Changing Practice Management Systems in the age of COVID (don’t leave your back office behind).

We all like shiny objects, whether we care to admit it or not. As much as I talk about not being wooed by the shiny objects (the trees), and instead focusing on the big picture (the forest), I still find myself taking sideways glances – that’s human nature.

With COVID, we find that lots of lawyers are noticing the shiny objects that they see in the cloud-based practice management ecosystem, and that’s GREAT, but many are failing to also consider that big picture and are sometimes picking packages that don’t meet their current needs, usually in ways they’d never imagined.

With “access from wherever you are” being so valuable these days, that single need is leading the charge to switch to packages that may fall short in areas that are also important to the firm (frequently on the accounting and billing side of the equation).

Don’t get me wrong: there are plenty of cloud based practice management packages that can also handle the other things that are important to your practice, but the trend (particularly in these COVID times) is move first, discover second.

And any trial lawyer knows that discovery comes first.

Here are a few of the other things to consider that might not be particularly top of mind for the average attorney:

Electronic Billing – Do you submit bills to electronic platforms for acceptance. Does the platform that you are considering support all the formats, sub-formats, and idiosyncrasies that you are currently obligated to support?

Integrated Accounting – Does the accounting side of the proposed platform match up with current and anticipated needs? Does it rely on QuickBooks integration or does it have its’ own integrated accounting. On which methodology does your current system rely? Do you track client advances in your books? How? Do you take retainers that go into the operating account? Can the new system account for these types of retainers? There’s lots to consider here – tread lightly.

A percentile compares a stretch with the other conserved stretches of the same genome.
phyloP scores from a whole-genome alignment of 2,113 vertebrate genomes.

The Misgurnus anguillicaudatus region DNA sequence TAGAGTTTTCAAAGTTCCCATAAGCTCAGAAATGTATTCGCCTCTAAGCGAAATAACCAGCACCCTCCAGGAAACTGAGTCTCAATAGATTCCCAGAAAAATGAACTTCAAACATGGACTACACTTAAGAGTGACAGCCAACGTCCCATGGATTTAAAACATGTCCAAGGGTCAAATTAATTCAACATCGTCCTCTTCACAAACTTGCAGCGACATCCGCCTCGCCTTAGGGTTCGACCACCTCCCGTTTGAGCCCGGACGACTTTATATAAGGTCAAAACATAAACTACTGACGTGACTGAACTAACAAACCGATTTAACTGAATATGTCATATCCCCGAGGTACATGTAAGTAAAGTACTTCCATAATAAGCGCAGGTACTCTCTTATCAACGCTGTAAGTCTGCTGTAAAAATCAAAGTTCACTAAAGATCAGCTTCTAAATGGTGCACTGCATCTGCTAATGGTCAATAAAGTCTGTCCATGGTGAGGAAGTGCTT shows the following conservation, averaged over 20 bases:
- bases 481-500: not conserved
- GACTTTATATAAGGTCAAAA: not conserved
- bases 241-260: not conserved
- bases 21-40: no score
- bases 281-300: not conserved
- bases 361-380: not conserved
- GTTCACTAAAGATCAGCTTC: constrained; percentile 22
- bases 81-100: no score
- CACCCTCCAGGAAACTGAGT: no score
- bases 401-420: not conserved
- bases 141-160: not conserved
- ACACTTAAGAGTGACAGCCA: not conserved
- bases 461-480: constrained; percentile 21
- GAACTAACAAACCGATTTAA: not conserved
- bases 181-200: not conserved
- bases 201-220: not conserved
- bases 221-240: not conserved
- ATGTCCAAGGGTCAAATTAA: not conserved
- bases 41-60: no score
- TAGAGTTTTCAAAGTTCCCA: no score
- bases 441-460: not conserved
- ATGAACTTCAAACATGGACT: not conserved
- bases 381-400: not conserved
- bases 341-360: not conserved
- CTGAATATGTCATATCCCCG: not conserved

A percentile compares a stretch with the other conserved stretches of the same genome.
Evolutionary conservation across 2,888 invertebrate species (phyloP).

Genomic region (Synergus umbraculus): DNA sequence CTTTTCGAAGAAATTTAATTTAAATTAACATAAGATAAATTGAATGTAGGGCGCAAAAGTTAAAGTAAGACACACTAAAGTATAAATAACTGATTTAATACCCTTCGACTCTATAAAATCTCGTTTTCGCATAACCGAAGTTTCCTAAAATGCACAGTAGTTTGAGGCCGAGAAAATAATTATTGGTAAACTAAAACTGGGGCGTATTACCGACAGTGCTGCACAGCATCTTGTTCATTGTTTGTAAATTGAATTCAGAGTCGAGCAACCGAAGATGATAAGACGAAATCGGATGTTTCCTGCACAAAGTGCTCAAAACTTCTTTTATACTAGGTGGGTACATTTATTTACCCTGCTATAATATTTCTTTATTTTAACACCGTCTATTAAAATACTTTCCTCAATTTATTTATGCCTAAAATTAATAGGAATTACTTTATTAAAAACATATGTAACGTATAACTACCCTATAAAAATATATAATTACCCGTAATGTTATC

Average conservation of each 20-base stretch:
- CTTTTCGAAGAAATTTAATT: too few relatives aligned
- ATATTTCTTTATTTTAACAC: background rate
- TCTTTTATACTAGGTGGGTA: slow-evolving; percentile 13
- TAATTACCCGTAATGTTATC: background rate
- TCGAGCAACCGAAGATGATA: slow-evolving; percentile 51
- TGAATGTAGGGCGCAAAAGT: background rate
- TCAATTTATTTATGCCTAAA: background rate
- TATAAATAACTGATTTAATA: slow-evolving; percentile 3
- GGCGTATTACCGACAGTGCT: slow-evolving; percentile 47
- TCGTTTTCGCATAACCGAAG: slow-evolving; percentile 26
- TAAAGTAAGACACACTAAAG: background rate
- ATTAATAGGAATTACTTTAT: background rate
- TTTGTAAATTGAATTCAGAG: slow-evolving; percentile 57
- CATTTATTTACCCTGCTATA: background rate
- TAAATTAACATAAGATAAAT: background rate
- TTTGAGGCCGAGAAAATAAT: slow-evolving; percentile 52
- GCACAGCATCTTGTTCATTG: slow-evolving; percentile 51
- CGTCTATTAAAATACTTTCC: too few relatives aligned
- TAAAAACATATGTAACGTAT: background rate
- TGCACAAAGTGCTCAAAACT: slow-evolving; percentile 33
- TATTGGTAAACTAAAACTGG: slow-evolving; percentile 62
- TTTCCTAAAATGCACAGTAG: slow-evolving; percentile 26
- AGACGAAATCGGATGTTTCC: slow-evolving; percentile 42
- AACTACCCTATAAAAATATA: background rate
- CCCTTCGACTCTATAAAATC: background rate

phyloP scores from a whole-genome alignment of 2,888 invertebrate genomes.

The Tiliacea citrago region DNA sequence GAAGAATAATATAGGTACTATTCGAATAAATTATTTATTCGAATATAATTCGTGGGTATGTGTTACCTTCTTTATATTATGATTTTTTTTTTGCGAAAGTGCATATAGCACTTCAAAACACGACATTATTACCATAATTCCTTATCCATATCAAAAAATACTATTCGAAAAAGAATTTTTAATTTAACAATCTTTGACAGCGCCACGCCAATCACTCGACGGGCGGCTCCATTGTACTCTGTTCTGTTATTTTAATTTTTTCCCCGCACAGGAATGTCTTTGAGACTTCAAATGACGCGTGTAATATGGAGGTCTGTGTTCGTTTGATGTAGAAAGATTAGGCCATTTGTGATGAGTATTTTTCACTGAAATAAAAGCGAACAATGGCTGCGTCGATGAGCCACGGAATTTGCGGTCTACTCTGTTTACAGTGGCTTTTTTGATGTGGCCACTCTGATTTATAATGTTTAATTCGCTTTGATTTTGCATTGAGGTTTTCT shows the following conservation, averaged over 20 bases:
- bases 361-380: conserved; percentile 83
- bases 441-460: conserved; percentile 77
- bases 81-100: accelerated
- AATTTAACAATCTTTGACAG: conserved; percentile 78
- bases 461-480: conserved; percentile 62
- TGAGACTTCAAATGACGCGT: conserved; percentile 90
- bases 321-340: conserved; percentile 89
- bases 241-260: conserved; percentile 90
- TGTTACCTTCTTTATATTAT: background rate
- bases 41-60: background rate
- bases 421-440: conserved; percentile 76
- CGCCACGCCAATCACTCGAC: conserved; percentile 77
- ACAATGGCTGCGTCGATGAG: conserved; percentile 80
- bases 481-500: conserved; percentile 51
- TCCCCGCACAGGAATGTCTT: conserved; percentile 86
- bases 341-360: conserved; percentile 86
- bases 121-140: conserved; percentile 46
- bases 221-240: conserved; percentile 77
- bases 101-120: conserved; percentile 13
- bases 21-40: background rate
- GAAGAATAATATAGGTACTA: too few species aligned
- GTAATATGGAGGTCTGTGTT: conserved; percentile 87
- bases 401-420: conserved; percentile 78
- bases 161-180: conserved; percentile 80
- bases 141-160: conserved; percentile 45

Reporting – Can you get all the information that you rely on from your current system out of the proposed system? Is getting that information as easy as the current system?

Receipt Allocation – Do you track receipts and report based on splits for origination? Responsible Timekeeper? Working timekeeper? If so, is there mechanism in the proposed system that allows for similar tracking and reporting?

Trust and Retainer Accounting Needs – Does a new platform need to support evergreen trust replenishment or automatic trust or retainer application to invoices? What other trust related needs is your current system handling well?

While not an exhaustive list, these are some key areas that I see being overlooked, and when not considered (and planned for), trouble ensues.

So go down the pathways that these shiny objects lead – there’s some really neat stuff out there that can help you to better manage your practice! Just be careful, do your due diligence, and do the internal research that’s necessary to ensure that the solution you are considering meets your current and anticipated needs in all areas.

How can you be sure? Call me. 

Paul and all of the practice management experts at Affinity Consulting are here to assist you with your software selection process or any other practice management solution challenge. Just contact Affinity by calling 877-676-5492, or simply request a consultation.

Paul Purdue

Written by Paul Purdue

Paul spends his days talking to people about technology, their firm, and how Affinity fits into that picture. Paul was born in 1961. His father was a patent attorney, and Paul was the nerd. Paul’s father bought a Tandy Radio Shack TRS-80 Model I (that’s a roman numeral one for you youngsters) Computer that actually used a tape recorder to store programs, data, and documents. He incorporated Attorney Computer Systems the same year he graduated from high school (1980). He placed his first Tabs3 in 1985. In 2008, ACS added Worldox, and in 2018, they added NetDocuments. On August 31, 2020, they moved to Affinity. Paul’s superpowers are reaching the unreachable, and explaining the unexplainable. Listening to people talk is his favorite part of his job.

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